For most business owners, price is a strictly financial consideration, but it should be considered from a marketing perspective as well. If your Marketing Position identifies you as a distributor of absolutely top quality products, for example, your prices should reflect this. Can you imagine a “discount coupon” for a Ferrari or a “buy one get one free” special on Rolex watches? It would seem absurd. If they were marketed in this way they would quickly lose their appeal because a discount pricing strategy runs contrary to the positioning of these products as high-end luxury items.
Revisit your Marketing Strategy and begin to think about how you can use pricing to support it in the minds of your Target Market. For starters, how should your products be priced in comparison to your competition? Higher? Lower? The same?
Be aware if you hold regular sales, people will begin to wait for your sales before they buy. Why? Because customers are looking for value. If you can afford to hold a regular sale, the implication is that your regular prices must be too high.
Some furniture stores use this as a marketing strategy by advertising sales almost continuously. This strategy relies on the continuous hype and excitement generated by each sale to bring in new customers. Not only is it difficult to maintain the excitement of a year-round sales atmosphere, but additional problems can arise if a competitor comes in with regular prices that are as good or better than your sale prices. Suddenly your integrity is called into question because your sale prices are no longer perceived as a bargain.
If you are positioned as a discount merchant, it may be better to keep your margins low and your sales volume high, while trying to avoid competing head to head on price. If your competition sells individual packages of light bulbs, for example, you could sell multi-packs, or a different brand so that a direct comparison can't be made so easily.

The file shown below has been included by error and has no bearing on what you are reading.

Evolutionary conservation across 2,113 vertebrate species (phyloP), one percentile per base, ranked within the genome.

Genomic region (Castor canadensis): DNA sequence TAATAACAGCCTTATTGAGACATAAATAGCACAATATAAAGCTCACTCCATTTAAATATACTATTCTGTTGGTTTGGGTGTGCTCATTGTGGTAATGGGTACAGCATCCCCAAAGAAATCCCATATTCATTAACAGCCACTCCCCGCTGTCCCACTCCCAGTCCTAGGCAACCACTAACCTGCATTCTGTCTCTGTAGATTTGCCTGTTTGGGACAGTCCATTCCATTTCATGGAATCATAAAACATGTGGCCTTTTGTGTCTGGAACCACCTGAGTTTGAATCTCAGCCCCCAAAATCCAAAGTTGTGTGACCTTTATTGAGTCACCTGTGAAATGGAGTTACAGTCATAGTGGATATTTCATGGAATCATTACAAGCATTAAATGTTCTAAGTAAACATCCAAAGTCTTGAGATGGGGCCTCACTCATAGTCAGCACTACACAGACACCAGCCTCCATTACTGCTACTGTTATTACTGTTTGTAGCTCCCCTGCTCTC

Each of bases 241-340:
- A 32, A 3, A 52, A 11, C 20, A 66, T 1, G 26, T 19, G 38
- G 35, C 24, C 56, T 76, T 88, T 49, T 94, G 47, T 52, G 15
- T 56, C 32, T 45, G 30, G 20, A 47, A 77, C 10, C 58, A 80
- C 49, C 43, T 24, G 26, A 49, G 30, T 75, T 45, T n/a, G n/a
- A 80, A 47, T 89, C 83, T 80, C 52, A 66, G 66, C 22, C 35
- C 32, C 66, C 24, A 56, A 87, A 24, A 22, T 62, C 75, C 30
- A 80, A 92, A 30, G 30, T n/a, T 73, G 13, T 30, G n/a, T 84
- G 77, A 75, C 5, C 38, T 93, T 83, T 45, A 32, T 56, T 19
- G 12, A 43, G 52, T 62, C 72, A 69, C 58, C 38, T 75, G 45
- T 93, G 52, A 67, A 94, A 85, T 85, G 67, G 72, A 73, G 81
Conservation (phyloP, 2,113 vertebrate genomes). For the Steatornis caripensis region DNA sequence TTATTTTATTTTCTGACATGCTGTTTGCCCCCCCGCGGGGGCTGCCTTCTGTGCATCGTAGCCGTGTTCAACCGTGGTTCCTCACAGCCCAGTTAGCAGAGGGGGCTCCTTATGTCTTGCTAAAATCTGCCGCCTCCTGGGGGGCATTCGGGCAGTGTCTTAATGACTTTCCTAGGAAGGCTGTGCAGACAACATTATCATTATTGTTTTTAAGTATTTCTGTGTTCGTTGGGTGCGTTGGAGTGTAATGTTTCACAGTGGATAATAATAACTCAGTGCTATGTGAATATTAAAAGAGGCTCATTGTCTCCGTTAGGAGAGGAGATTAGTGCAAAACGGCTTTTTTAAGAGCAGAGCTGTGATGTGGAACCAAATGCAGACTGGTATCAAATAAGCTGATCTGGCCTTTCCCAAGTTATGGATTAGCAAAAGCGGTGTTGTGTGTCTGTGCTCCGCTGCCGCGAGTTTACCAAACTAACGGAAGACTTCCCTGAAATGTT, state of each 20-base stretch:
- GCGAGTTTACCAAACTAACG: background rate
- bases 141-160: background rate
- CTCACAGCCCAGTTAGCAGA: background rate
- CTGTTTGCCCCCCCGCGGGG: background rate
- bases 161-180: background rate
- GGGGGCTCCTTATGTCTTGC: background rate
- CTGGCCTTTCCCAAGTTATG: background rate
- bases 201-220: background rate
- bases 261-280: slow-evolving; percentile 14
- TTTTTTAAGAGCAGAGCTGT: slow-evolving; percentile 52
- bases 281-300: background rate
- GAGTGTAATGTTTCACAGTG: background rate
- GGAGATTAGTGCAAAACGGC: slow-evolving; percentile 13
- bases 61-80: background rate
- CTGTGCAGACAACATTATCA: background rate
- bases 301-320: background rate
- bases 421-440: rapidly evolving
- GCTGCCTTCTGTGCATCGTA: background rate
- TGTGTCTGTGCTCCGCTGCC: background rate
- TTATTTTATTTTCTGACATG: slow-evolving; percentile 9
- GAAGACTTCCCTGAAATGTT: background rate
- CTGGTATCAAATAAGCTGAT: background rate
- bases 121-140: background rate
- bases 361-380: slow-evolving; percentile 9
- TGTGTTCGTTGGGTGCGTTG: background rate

For many small- to medium-sized businesses, however, a pricing strategy based on value may be more effective over time. Offering your customers value means they get a lot for their money, but it does not necessarily mean your prices are inexpensive. If you offer superior customer service and convenience, for example, your products will become more valuable to your customers, making your products a better deal without damaging your margins.
In 1975 Hunt Wesson spent $6 million to advertise Orville Redenbacher’s gourmet popping corn. Four years later, priced two-and-a-half times higher than other leading brands, Orville Redenbacher was the nation’s number one brand of popping corn.
Henry R. Luce launched his magazine “Fortune” in 1930 at $1.00 a copy to reflect the image of luxury and privilege. This was an astonishingly high price at the time.
“The moment you make a mistake in pricing, you’re eating into your reputation or your profits.”
How can you use price as a marketing tool for your business? Write your Pricing Strategy in the space below.
Doug's Dollar Store
In keeping with our market position of “variety, affordability and convenience,” our maximum retail price for any item is $5. All prices are rounded to the nearest 50 cents. A seven percent (or federal tax equivalent) discount is applied to all sales over $50 to encourage larger purchases. The minimum price for an item is $1. We sell less expensive items in groups to make this work (i.e. 2 for $1 or 3 for $2). We do not hold sales (other than discounts for quantity or bulk orders). We accept MasterCard, VISA, debit cards and cash.